Ponzi, plans, and plunder, no magic wand from the Fed, investigative ineptitude at the SEC, Fed wont reveal its holdings, credit delinquencies to record highs, jobless rates on the rise, massive budget imbalances, California worst off of all states
Obama’s stimulus plan, aka the Political Payoff Plan or PPP, together with the second half of the TARP, aka the Paulson Ponzi Plunder Plan or PPPP, will deliver a shot in the arm to our economy that will be both brief and shallow, sending us careening on our way to hyperinflation, which will deepen the depression we are already in by sending interest rates skyrocketing and killing off what little business activity remains. Interest rate swaps, with notional principal in the hundreds of trillions, will also implode at that time, administering the coup de grace to the world economy and financial system from which the Illuminati hope to form their one-world government, economy, currency, feudal society and religion.
The Illuminati may use the brief upsurge derived from the PPP and the PPPP as an opportunity to complete the Big Sting Two, where they dump their dollar-denominated paper assets in favor of tangible real assets via dark pools of liquidity and unregulated OTC markets out of the view of both regulators and the public, leaving all the non-insider sucker-dupes holding the bag full of the worthless fiat currency known as Federal Reserve notes (aka toilet paper) or paper assets denominated in such. Dollar surplus nations who are tight with the Illuminists will be allowed to go on a spending spree and join in on the fun by spending their once-sterilized dollars, and this will then very seriously aggravate an already deadly bout of hyperinflation. You won’t know about what these other nations are doing, however, because the Illuminist-controlled FTC no longer publishes figures about foreign investment in the US. How incredibly convenient.
When the Big Sting Two is set into motion, gold and silver will then go on a moon-shot, and if you don’t own any, you will be financially vaporized, and join the ranks of the other crispy critters who were too dumb to recognize that gold and silver are the only real money in this world. The Illuminati are certainly aware of this fact, as they all collectively own tens of thousands of tons of gold and silver, which they have looted from their own central banks by stealing it outright, like the Rockefellers’ likely looting of what is now an empty Fort Knox, or by purchasing it at bargain-basement prices, like the Rothschilds’ purchases from Gordon Brown’s big gold giveaway of the UK’s national gold reserves via planned and publicly announced auctions at the bottom of the market. The Illuminati have accumulated these tens of thousands of tons over many centuries. This is their failsafe money and their possible backing for a world currency. This is not a situation where, if you can’t beat them, then join them. This is a situation where you can beat them by joining them. If you send gold and silver to new heights before they can bail out of their paper assets, you will deal a serious blow to their plans for world government! Buy, baby, buy!!!
Our Treasury plans to borrow $493 billion in the first quarter versus a forecast of $368 billion.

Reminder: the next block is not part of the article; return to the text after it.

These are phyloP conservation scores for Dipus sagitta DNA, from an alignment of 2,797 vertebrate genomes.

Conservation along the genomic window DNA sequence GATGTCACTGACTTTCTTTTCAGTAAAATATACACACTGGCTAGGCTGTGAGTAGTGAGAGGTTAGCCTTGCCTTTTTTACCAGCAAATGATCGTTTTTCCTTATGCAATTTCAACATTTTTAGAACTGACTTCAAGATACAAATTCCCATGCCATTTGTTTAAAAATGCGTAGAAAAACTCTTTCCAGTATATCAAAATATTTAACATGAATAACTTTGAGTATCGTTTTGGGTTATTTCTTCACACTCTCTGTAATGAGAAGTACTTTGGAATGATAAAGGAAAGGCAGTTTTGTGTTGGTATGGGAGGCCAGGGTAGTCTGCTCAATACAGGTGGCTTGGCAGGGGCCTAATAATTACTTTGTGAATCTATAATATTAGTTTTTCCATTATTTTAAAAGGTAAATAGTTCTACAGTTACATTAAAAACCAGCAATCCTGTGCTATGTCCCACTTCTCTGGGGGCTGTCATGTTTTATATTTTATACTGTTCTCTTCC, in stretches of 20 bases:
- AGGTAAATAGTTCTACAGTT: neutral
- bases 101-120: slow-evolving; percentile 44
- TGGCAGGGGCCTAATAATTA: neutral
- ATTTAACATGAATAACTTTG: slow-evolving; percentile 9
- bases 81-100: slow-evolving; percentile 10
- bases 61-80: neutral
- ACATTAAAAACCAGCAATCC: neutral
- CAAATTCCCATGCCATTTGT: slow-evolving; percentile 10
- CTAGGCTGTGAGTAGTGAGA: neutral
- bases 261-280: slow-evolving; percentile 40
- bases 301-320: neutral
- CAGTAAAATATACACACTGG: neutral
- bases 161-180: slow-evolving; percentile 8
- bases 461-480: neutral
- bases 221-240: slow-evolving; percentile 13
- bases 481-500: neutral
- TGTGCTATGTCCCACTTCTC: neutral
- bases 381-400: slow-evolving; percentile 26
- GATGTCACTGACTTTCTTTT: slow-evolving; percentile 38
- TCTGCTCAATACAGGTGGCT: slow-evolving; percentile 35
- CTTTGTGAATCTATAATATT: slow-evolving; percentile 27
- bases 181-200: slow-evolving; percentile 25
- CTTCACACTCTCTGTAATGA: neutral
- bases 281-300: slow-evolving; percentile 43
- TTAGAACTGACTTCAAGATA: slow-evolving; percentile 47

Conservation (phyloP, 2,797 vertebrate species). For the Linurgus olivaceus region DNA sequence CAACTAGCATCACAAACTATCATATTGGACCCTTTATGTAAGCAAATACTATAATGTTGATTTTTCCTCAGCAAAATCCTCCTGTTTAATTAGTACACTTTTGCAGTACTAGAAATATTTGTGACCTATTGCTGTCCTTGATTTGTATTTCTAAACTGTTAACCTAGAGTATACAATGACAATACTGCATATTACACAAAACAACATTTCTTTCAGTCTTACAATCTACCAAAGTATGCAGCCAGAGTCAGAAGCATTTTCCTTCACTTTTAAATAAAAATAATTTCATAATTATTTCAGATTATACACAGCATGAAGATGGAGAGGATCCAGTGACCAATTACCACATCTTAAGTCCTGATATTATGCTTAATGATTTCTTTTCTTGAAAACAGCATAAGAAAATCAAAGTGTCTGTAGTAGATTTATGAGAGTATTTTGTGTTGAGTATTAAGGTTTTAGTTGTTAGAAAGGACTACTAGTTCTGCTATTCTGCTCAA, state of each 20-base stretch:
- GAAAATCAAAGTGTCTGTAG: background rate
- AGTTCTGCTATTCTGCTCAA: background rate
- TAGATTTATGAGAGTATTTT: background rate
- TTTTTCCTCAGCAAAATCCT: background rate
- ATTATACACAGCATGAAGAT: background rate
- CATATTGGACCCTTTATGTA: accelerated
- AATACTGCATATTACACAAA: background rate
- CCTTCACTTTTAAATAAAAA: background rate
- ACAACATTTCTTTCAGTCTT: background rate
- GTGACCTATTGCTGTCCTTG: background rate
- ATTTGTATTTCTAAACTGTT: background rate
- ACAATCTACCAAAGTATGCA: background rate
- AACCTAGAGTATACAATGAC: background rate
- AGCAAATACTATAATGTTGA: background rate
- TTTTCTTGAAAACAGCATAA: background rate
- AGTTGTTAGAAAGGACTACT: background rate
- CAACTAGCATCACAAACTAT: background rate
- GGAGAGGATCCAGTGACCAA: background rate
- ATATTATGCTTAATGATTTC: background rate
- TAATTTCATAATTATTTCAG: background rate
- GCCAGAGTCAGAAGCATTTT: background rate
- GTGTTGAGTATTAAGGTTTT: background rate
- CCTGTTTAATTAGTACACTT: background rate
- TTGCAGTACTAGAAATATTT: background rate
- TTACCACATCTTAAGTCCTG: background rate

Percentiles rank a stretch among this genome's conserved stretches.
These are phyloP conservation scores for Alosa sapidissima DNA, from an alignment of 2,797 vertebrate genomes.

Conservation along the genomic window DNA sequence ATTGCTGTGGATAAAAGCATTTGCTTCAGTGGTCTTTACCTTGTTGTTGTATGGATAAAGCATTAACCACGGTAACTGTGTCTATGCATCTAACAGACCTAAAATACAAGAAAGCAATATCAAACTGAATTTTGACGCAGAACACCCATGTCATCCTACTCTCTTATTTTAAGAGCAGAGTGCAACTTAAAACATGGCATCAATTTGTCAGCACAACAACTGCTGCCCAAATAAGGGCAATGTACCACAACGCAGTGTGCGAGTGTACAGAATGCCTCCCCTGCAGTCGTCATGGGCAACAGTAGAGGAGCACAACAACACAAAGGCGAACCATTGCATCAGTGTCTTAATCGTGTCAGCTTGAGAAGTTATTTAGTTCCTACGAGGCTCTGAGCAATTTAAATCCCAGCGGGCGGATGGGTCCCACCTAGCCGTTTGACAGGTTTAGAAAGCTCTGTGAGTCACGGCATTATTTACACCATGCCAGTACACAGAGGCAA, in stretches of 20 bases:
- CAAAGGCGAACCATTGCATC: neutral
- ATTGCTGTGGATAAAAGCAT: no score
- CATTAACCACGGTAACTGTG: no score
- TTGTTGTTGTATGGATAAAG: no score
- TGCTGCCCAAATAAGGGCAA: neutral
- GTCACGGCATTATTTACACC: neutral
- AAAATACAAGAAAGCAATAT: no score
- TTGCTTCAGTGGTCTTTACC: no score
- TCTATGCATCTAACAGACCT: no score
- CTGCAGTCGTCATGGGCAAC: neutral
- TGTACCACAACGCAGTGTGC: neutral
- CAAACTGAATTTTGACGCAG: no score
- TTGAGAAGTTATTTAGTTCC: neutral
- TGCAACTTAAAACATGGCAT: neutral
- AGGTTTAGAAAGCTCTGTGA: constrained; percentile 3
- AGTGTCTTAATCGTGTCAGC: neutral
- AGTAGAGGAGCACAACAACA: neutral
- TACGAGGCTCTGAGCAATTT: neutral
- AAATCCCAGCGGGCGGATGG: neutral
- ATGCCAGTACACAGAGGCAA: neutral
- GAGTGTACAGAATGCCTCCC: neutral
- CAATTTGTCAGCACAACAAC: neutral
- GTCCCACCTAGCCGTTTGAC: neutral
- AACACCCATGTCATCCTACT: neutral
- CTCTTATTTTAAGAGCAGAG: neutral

Our new president believes our Fed Chairman, Ben Bernanke, will wave his magic wand and with his genius will save our economy and financial world. Unfortunately, Mr. Obama doesn’t realize that the elitist goal is not to save our country, but to destroy it. Who in their right mind would even talk about using the printing press to save the financial system, or dumping money out of helicopters. Being cavalier should not be the province of an economist. Ben, in his speeches, conveniently forgets to tell listeners that he has increased the monetary base from $1 trillion to $3 trillion in just five months. He is a modern day Hercules, he is.
Needless to say such policy ignites hyperinflation, which in turn puts downward pressure on the dollar. The infusion of capital into the finance industry along with the increase in money and credit has not tempted banks to increase lending. That monetary base is huge, yet no credit expansion.
Soon inflation will accelerate and normally Mr. Bernanke would withdraw cash from the system, but he does not have that luxury this time, because of the continually downward pull of deflation and asset destruction. The implied safety of the dollar is already being questioned as we see both short and long-term interest rates rise. Once these rates rise higher tremendous pressure will be put on the dollar and borrowing costs will rise. These higher rates, as they rise, will attract lenders to some degree.
Money is never neutral. As it enters the system it increases demand for goods and services. Presently you have seen a large drop in retail sales. Can you imagine how large that drop would have really been if this onslaught of money and credit had not been created? This injection also creates malinvestment, which as the boom ends creates more terrible problems, as unemployment rises further, wages fall and the dollar comes under further pressure. These massive monetary injections distort the financial and economic structure making the final outcome much more devastating. Central bankers fool themselves into believing that they can control what they are doing when in fact they have no real control.
The big question is when will some foreign nations break ranks and become dollar sellers? We believe that will happen when Treasury sales fail and debt has to be monetized by the Fed. Then the panic will begin. This is why you have to be long gold and silver assets now, so you do not get left in the dust.
Harry Markopolos, a former money manager, who sought to convince regulators for 9 years that Bernard Madoff was a fraud, said the SEC suffers from investigative ineptitude. He is too kind. The SEC was in on it. They knew what was going on. They protected the fraud. They protect all the connecteded insiders. They only close down small brokerage firms, small brokers and newsletter writers. They knew all about Enron as well. These are the same people at the SEC and CFTC who refuse to uncover the manipulation of gold and silver.